Prepayment meters are often associated with energy poverty. In countries like the UK, Australia, Germany or Austria they are offered as an alternative billing method to vulnerable consumers with a record of unpaid bills and indebtedness. In Hungary, recent years have seen a surge of prepayment meters among households irregularly connected to the electricity grid or indebted to providers, especially in segregated areas where many poor Roma live. The research intends to generate policy-relevant knowledge on the everyday life impacts and ethnic dimensions of prepayment meters taking Hungary as a case study. It will make use of a unique qualitative dataset of transcripts from 34 interviews conducted among Hungarian households and stakeholders in the winter of 2020.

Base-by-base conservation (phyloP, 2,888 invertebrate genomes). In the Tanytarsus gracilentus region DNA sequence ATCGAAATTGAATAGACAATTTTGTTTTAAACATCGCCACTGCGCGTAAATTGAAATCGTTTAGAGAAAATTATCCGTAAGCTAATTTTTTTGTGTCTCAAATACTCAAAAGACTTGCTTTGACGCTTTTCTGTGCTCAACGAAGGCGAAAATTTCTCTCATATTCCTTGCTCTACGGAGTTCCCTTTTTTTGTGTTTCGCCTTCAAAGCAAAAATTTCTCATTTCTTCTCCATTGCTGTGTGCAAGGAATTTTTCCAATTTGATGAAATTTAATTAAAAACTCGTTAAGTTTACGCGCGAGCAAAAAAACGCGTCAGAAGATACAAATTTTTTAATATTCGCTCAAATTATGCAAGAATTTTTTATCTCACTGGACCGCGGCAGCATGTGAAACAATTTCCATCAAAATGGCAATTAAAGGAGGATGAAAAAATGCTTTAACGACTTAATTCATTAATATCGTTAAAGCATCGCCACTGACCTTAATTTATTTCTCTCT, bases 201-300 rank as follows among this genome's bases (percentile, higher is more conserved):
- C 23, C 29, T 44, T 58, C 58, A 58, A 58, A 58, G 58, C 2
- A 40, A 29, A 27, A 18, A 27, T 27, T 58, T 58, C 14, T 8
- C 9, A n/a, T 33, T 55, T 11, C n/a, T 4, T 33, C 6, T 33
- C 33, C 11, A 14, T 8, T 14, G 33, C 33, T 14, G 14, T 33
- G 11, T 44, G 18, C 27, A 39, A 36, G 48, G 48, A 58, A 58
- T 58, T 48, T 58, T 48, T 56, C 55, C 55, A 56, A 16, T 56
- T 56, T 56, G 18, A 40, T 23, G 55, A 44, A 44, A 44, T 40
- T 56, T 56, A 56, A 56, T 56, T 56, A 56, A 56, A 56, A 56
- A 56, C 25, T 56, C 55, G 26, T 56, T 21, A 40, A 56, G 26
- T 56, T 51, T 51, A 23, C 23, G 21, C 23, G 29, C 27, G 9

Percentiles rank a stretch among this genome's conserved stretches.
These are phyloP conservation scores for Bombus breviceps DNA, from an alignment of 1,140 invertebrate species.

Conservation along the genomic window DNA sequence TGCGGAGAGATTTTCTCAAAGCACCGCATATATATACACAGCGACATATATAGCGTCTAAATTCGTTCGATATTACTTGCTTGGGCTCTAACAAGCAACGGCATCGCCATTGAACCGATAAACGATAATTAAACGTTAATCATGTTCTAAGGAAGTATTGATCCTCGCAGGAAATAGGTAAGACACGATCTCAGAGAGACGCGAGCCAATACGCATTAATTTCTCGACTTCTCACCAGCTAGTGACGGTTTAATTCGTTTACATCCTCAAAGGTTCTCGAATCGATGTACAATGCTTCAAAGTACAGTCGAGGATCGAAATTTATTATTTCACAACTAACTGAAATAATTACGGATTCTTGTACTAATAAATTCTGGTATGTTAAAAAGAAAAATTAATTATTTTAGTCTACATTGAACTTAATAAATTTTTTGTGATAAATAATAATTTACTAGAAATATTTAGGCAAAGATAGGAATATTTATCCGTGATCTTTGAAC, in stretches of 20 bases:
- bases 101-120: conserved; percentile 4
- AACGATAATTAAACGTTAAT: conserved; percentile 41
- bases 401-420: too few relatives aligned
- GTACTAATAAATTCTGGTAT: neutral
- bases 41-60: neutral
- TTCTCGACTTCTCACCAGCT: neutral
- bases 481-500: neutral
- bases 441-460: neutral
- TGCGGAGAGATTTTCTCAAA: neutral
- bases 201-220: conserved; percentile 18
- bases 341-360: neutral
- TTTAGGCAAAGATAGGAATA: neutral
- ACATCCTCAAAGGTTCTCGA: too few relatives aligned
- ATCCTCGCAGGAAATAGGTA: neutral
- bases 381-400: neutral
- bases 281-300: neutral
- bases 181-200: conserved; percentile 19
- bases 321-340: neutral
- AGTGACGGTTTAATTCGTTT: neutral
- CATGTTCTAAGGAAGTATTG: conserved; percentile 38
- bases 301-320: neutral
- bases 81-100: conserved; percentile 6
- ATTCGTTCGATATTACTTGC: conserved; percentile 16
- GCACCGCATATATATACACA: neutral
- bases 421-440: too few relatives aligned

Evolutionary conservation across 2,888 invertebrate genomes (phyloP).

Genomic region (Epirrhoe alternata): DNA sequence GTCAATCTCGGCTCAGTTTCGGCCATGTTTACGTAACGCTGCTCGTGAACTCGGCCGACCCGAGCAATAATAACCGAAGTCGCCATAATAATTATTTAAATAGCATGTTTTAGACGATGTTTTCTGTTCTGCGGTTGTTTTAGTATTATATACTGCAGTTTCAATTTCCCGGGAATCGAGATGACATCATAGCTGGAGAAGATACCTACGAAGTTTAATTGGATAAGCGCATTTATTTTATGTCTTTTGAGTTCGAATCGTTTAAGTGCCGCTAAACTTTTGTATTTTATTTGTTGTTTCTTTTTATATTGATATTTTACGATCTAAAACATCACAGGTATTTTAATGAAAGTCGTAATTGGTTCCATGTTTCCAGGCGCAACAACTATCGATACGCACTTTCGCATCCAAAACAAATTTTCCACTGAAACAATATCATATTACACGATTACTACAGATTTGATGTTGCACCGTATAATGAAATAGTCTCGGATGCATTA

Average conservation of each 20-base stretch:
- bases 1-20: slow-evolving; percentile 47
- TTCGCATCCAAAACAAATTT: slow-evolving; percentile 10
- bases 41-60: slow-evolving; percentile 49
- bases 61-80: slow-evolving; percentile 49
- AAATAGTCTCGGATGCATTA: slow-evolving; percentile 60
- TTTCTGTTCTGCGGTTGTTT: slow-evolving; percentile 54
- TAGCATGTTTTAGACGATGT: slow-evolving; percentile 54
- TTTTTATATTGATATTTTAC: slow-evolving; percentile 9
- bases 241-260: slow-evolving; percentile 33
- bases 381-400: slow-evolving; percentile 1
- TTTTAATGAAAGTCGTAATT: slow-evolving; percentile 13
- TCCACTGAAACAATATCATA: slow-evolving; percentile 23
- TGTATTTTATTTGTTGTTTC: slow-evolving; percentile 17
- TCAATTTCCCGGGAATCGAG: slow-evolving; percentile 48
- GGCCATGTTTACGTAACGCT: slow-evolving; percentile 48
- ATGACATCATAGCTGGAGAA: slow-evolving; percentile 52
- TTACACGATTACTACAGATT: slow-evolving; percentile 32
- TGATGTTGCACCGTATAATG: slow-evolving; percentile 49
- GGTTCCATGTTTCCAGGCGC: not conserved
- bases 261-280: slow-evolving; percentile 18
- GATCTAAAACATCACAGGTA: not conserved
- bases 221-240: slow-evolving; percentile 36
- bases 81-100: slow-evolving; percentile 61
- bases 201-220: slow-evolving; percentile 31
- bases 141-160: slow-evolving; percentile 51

‘I am deeply honoured to be the recipient of an FPRN EPEC grant. It provides much appreciated support to my research on precarious access to energy and supply disconnections through a Hungarian case study – a country where the impact of prepayment meters on the life of energy poor Roma households is in much need of attention. At a time of global crisis and rising inequalities, the grant also underlines access to energy as a critical well-being issue’